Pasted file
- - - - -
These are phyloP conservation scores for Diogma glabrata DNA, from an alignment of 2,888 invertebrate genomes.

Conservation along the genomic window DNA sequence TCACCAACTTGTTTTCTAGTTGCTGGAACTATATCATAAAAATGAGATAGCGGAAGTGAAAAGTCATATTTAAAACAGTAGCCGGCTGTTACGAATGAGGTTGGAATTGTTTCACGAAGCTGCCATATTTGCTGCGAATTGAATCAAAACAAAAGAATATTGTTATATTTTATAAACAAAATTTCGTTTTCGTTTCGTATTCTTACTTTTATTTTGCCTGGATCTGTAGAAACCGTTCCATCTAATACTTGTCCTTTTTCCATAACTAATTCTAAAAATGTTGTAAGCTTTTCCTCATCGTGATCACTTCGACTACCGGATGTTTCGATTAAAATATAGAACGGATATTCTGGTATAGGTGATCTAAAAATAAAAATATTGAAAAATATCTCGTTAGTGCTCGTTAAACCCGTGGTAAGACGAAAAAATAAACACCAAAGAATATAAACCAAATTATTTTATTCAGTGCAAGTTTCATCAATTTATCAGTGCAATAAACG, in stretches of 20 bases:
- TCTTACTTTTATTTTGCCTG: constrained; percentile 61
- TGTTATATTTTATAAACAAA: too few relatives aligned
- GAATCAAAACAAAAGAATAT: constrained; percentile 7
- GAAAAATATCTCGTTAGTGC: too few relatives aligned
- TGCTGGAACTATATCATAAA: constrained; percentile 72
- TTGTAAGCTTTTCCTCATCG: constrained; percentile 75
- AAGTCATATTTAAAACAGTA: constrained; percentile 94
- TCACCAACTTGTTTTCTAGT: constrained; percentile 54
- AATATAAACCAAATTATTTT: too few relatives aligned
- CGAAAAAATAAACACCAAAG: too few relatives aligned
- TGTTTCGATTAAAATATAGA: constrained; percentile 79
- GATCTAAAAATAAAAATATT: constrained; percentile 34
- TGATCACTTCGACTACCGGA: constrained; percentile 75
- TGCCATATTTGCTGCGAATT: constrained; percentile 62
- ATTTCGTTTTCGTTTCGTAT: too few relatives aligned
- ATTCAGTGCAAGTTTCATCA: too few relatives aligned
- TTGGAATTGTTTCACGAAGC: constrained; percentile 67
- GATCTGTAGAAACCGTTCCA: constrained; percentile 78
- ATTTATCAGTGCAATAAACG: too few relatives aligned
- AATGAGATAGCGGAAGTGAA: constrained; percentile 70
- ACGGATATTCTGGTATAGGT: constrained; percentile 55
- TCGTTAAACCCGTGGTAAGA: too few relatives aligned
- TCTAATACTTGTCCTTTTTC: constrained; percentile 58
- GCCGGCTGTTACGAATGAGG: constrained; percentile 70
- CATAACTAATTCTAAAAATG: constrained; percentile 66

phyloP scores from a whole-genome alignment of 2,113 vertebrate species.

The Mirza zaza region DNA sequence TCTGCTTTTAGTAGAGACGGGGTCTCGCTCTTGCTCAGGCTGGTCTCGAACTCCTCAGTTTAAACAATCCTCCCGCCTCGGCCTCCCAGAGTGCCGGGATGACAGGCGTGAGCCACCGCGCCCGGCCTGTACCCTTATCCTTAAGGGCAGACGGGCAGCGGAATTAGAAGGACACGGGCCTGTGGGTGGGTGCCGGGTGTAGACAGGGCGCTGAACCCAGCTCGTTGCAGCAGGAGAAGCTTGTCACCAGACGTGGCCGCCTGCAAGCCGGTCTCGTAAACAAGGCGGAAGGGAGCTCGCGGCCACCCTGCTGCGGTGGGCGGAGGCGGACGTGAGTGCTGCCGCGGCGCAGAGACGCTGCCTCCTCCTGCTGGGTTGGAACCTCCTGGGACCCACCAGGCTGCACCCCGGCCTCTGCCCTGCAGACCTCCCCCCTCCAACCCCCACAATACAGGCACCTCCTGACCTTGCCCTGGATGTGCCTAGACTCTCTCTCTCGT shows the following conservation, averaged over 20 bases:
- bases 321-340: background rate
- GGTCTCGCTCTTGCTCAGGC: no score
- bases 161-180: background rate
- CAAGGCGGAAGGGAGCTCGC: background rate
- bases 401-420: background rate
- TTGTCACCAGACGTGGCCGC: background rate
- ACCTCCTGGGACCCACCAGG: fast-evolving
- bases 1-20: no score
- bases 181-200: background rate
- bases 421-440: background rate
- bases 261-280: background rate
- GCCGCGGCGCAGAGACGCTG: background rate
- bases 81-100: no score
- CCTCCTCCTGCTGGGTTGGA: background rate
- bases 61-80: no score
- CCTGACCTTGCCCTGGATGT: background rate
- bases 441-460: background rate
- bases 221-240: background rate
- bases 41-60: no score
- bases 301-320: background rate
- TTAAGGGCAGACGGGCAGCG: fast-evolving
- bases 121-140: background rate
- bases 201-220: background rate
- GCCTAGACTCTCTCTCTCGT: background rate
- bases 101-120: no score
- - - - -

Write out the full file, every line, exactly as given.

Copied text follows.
These are phyloP conservation scores for Diogma glabrata DNA, from an alignment of 2,888 invertebrate genomes.

Conservation along the genomic window DNA sequence TCACCAACTTGTTTTCTAGTTGCTGGAACTATATCATAAAAATGAGATAGCGGAAGTGAAAAGTCATATTTAAAACAGTAGCCGGCTGTTACGAATGAGGTTGGAATTGTTTCACGAAGCTGCCATATTTGCTGCGAATTGAATCAAAACAAAAGAATATTGTTATATTTTATAAACAAAATTTCGTTTTCGTTTCGTATTCTTACTTTTATTTTGCCTGGATCTGTAGAAACCGTTCCATCTAATACTTGTCCTTTTTCCATAACTAATTCTAAAAATGTTGTAAGCTTTTCCTCATCGTGATCACTTCGACTACCGGATGTTTCGATTAAAATATAGAACGGATATTCTGGTATAGGTGATCTAAAAATAAAAATATTGAAAAATATCTCGTTAGTGCTCGTTAAACCCGTGGTAAGACGAAAAAATAAACACCAAAGAATATAAACCAAATTATTTTATTCAGTGCAAGTTTCATCAATTTATCAGTGCAATAAACG, in stretches of 20 bases:
- TCTTACTTTTATTTTGCCTG: constrained; percentile 61
- TGTTATATTTTATAAACAAA: too few relatives aligned
- GAATCAAAACAAAAGAATAT: constrained; percentile 7
- GAAAAATATCTCGTTAGTGC: too few relatives aligned
- TGCTGGAACTATATCATAAA: constrained; percentile 72
- TTGTAAGCTTTTCCTCATCG: constrained; percentile 75
- AAGTCATATTTAAAACAGTA: constrained; percentile 94
- TCACCAACTTGTTTTCTAGT: constrained; percentile 54
- AATATAAACCAAATTATTTT: too few relatives aligned
- CGAAAAAATAAACACCAAAG: too few relatives aligned
- TGTTTCGATTAAAATATAGA: constrained; percentile 79
- GATCTAAAAATAAAAATATT: constrained; percentile 34
- TGATCACTTCGACTACCGGA: constrained; percentile 75
- TGCCATATTTGCTGCGAATT: constrained; percentile 62
- ATTTCGTTTTCGTTTCGTAT: too few relatives aligned
- ATTCAGTGCAAGTTTCATCA: too few relatives aligned
- TTGGAATTGTTTCACGAAGC: constrained; percentile 67
- GATCTGTAGAAACCGTTCCA: constrained; percentile 78
- ATTTATCAGTGCAATAAACG: too few relatives aligned
- AATGAGATAGCGGAAGTGAA: constrained; percentile 70
- ACGGATATTCTGGTATAGGT: constrained; percentile 55
- TCGTTAAACCCGTGGTAAGA: too few relatives aligned
- TCTAATACTTGTCCTTTTTC: constrained; percentile 58
- GCCGGCTGTTACGAATGAGG: constrained; percentile 70
- CATAACTAATTCTAAAAATG: constrained; percentile 66

phyloP scores from a whole-genome alignment of 2,113 vertebrate species.

The Mirza zaza region DNA sequence TCTGCTTTTAGTAGAGACGGGGTCTCGCTCTTGCTCAGGCTGGTCTCGAACTCCTCAGTTTAAACAATCCTCCCGCCTCGGCCTCCCAGAGTGCCGGGATGACAGGCGTGAGCCACCGCGCCCGGCCTGTACCCTTATCCTTAAGGGCAGACGGGCAGCGGAATTAGAAGGACACGGGCCTGTGGGTGGGTGCCGGGTGTAGACAGGGCGCTGAACCCAGCTCGTTGCAGCAGGAGAAGCTTGTCACCAGACGTGGCCGCCTGCAAGCCGGTCTCGTAAACAAGGCGGAAGGGAGCTCGCGGCCACCCTGCTGCGGTGGGCGGAGGCGGACGTGAGTGCTGCCGCGGCGCAGAGACGCTGCCTCCTCCTGCTGGGTTGGAACCTCCTGGGACCCACCAGGCTGCACCCCGGCCTCTGCCCTGCAGACCTCCCCCCTCCAACCCCCACAATACAGGCACCTCCTGACCTTGCCCTGGATGTGCCTAGACTCTCTCTCTCGT shows the following conservation, averaged over 20 bases:
- bases 321-340: background rate
- GGTCTCGCTCTTGCTCAGGC: no score
- bases 161-180: background rate
- CAAGGCGGAAGGGAGCTCGC: background rate
- bases 401-420: background rate
- TTGTCACCAGACGTGGCCGC: background rate
- ACCTCCTGGGACCCACCAGG: fast-evolving
- bases 1-20: no score
- bases 181-200: background rate
- bases 421-440: background rate
- bases 261-280: background rate
- GCCGCGGCGCAGAGACGCTG: background rate
- bases 81-100: no score
- CCTCCTCCTGCTGGGTTGGA: background rate
- bases 61-80: no score
- CCTGACCTTGCCCTGGATGT: background rate
- bases 441-460: background rate
- bases 221-240: background rate
- bases 41-60: no score
- bases 301-320: background rate
- TTAAGGGCAGACGGGCAGCG: fast-evolving
- bases 121-140: background rate
- bases 201-220: background rate
- GCCTAGACTCTCTCTCTCGT: background rate
- bases 101-120: no score